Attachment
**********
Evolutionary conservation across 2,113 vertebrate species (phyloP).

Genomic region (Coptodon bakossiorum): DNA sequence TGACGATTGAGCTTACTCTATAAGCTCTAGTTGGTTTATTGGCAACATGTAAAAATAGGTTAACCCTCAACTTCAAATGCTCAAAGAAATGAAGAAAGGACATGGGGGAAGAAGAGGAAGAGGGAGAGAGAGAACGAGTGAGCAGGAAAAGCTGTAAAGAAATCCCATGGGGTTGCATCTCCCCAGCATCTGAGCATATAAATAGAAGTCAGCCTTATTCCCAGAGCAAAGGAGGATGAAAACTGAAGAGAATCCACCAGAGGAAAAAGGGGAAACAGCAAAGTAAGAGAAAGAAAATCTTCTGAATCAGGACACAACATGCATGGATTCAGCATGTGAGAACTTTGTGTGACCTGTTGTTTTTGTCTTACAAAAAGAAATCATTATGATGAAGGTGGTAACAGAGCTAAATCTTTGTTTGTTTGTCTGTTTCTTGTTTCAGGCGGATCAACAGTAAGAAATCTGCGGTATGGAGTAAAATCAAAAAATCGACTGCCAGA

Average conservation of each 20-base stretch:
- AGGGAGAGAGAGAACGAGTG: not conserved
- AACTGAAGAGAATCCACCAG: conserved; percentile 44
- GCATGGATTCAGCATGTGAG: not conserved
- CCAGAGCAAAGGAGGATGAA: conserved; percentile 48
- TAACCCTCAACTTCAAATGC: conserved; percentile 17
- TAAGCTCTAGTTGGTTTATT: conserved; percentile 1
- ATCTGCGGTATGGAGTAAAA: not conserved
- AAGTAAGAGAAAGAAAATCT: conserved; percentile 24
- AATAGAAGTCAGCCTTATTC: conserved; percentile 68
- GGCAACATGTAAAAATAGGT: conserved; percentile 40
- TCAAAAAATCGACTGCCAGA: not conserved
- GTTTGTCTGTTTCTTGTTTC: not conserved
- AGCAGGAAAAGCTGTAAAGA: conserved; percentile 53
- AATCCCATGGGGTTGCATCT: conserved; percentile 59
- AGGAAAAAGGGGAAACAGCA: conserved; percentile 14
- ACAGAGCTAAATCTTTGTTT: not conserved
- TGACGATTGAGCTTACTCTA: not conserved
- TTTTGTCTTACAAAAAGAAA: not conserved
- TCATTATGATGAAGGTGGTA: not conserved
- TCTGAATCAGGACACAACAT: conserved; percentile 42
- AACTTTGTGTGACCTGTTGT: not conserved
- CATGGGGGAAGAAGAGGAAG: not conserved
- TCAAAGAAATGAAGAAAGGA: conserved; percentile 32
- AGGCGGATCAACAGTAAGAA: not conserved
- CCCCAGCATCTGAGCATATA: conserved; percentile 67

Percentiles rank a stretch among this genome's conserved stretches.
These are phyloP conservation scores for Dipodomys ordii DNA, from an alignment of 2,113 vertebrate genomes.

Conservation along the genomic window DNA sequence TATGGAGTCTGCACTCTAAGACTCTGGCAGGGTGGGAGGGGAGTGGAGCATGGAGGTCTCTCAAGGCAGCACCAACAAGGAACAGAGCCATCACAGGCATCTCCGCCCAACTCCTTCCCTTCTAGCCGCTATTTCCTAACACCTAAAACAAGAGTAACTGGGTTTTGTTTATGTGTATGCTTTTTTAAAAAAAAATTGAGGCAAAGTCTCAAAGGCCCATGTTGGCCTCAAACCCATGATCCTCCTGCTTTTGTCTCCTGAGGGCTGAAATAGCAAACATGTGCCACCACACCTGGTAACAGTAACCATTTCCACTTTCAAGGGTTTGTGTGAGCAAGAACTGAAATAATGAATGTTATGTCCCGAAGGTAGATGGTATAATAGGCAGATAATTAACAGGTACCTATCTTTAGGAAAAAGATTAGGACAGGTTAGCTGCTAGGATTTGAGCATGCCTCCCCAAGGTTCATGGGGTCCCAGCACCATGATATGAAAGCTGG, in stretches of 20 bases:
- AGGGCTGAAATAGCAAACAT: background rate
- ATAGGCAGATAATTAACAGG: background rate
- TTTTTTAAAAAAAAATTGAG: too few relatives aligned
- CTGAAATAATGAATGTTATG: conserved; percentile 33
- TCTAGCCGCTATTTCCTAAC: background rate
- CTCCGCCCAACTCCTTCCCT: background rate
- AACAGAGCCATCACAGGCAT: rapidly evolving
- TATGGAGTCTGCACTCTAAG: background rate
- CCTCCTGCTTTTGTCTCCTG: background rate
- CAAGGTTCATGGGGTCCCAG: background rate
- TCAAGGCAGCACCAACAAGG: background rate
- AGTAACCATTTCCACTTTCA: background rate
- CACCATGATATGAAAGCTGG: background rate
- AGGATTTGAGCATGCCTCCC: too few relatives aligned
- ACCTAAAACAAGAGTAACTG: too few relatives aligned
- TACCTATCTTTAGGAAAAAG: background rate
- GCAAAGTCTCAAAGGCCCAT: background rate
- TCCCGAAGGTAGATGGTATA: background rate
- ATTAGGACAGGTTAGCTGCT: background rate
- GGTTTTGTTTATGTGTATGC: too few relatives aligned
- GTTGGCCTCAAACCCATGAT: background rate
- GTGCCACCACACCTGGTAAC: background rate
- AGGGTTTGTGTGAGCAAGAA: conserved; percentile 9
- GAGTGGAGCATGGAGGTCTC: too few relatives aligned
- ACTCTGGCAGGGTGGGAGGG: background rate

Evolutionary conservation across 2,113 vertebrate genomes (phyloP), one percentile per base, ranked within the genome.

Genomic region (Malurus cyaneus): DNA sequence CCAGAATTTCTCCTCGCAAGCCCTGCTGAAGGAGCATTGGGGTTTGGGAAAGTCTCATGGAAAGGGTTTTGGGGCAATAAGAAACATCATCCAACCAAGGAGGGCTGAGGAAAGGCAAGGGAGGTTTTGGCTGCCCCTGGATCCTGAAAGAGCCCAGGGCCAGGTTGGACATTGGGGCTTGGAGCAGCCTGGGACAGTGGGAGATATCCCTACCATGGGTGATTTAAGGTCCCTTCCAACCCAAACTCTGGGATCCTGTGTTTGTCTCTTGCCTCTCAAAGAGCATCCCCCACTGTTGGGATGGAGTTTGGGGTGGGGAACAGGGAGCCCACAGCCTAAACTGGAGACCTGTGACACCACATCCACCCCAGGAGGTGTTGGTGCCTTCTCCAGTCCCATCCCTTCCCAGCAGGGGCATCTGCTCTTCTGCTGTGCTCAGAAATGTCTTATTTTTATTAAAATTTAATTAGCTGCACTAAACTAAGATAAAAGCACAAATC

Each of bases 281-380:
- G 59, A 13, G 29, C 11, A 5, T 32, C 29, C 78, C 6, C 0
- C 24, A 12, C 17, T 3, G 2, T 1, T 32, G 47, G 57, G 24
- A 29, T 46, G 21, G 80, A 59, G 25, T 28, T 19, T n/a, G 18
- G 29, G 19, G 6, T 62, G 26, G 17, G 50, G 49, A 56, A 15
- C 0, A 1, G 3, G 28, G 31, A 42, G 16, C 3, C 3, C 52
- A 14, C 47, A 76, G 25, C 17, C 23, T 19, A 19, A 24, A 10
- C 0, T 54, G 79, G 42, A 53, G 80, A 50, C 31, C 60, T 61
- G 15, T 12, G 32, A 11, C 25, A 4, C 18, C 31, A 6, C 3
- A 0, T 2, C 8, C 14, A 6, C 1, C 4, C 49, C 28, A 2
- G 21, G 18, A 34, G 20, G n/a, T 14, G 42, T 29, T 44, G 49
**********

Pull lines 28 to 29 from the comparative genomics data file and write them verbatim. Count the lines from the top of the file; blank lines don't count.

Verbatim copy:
- CCCCAGCATCTGAGCATATA: conserved; percentile 67

Percentiles rank a stretch among this genome's conserved stretches.